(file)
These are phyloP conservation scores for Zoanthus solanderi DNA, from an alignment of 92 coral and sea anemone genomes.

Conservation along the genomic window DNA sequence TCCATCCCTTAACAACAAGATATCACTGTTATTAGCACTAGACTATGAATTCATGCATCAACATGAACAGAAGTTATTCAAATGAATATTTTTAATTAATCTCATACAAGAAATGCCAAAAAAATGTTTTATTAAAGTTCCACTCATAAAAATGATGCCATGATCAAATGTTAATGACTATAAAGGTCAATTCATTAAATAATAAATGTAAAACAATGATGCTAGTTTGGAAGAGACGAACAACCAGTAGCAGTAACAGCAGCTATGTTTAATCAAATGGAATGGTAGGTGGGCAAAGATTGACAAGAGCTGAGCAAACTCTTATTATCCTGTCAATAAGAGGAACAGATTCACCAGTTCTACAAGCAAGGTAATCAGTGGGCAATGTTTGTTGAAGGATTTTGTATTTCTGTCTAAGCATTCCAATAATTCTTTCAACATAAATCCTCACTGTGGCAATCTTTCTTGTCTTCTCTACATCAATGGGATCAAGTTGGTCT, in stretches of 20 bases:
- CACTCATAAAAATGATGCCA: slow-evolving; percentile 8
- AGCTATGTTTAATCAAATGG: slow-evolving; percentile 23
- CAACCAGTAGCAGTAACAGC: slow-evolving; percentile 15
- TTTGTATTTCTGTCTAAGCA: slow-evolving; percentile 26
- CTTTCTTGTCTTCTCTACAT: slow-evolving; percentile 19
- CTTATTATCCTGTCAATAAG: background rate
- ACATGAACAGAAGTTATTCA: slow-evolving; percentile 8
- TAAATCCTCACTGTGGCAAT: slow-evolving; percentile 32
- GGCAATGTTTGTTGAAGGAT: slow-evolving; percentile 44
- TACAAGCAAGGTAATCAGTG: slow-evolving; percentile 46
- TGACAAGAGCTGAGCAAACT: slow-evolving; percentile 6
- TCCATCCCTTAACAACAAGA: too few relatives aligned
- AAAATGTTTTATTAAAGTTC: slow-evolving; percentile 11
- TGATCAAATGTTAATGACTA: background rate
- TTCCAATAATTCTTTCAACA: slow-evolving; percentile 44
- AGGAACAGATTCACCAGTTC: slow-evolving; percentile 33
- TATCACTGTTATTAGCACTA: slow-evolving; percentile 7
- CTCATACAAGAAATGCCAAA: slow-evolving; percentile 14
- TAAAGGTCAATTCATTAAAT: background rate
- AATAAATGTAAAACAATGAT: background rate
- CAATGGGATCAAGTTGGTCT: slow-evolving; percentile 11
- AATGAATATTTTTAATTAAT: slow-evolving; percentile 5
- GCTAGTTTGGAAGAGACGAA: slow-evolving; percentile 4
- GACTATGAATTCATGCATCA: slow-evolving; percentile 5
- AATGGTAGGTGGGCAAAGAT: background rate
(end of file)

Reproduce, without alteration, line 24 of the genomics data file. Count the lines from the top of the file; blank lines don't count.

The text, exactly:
- AATGAATATTTTTAATTAAT: slow-evolving; percentile 5